Army H.e.a.l.t.h. Arsenal
February, 2015


RunKeeper, is an app that helps users track their pace, measure workout distances, and pre-plan their runs and walks.

The app links with the GPS in your smart phone and allows you to plan and trace the exact path of your walk or run.

RunKeeper is available in the app store for iPhone and Android.


Sleep Corner

How does the timing of my workout affect my sleep?

Research has shown that people who exercise in the morning experience both a longer duration and increased quality of sleep when compared to those who exercise at night. Just as drinking a cup of coffee right before bed can negatively affect your sleep, the timing of your workout can also negatively (or positively) affect your sleep.

When we exercise, our body produces activity hormones and lactic acid byproducts, both of which can make our body more restless. Additionally, body temperature increases when we exercise. This temperature increase is not conducive to the slight temperature drop that is required for sleep.

Exercising at night can leave you mentally and physically alert-something that most of us want to be in the morning, not at night. Exercising in the morning will not only help you to feel alert and energized throughout the day, it also helps regulate your natural circadian rhythm.

Here are some tips for incorporating morning workouts into your lifestyle:

  • Go to bed earlier.

  • Keep a consistent bedtime,    even on the weekend.

  • Prepare the night before.    Laying out your gym clothes    and a pre-workout snack the    night before, will make things    easier in the morning.


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  • Which workout is right for you?...the one that you will do!

    Sometimes the hardest part (or most exciting, depending on how you look at!) of exercising is choosing which workout you want to do. There are many options to choose from. Ranging from short, intense workouts like High Intensity Interval Training (HIIT) to more time consuming, mental and physical workouts like traditional yoga. There are many factors to consider when choosing a workout. How much time do you have? What level of intensity are you looking for? What kind of equipment do you have? What areas do you want to train (strength, flexibility, etc.)?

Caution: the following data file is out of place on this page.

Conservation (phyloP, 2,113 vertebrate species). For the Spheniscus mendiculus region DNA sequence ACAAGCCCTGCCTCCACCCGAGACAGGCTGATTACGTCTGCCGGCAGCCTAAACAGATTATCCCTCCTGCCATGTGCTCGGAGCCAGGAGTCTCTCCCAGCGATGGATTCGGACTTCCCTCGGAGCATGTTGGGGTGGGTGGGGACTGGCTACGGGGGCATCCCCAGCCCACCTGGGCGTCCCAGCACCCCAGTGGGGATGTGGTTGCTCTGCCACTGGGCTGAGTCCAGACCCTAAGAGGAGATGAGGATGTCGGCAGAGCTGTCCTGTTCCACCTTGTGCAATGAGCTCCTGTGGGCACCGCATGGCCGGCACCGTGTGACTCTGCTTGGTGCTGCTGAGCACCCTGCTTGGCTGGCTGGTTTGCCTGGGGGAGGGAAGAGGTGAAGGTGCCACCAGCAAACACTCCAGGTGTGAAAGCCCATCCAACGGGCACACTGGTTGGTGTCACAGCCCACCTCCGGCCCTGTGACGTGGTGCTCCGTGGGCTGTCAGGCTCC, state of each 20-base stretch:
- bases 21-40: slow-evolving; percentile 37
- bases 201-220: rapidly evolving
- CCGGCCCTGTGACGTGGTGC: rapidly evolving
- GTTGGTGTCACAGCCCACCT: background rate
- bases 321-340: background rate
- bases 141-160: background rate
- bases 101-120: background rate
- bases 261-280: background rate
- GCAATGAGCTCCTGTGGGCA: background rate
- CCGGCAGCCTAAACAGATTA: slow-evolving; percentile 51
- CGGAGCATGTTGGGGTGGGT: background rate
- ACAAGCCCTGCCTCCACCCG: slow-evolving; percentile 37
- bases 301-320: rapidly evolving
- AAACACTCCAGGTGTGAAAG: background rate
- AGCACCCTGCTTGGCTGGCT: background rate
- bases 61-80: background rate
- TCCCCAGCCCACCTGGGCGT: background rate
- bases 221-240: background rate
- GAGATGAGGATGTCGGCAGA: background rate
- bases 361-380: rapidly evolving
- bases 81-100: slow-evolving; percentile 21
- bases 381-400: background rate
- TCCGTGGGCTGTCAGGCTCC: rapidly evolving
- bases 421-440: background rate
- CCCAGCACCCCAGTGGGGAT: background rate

Check out our guide below to learn more about the most popular styles of exercises.

    Type Why We Love It Equipment Needed Time Investment
    (On Average)
    HIIT This workout provides a lot of "bang for your buck" in that it is difficult, but done in a short amount of time. The high energy exercises mixed with periods of rest promote calorie burn even after completing the workout. Most HIIT workouts utilize only body weight. Occasionally dumbells, steps, or other light equipment is necessary. 20-30 minutes
    Tabata Tabata is a type of HIIT categorized by even shorter periods of high intensity exercise and rest that are rotated through multiple times. Because of the repetitive nature, this workout is easy to break into shorter segments when pressed for time! Most Tabata workouts utilize only body weight. Occasionally dumbells, steps, or other light equipment is necessary. 7-25 minutes
    Body Weight Training A traditional strength workout that can be done anywhere. This workout can be done at home and during travel for convenience. None 30-60 minutes
    Weight Lifting Weight lifting is a very traditional form of exercise that is structured and easy to follow. Lifting exercises can be combined in a variety of ways to tailor a workout to your specific needs. Weight set; Gym membership 30-60 minutes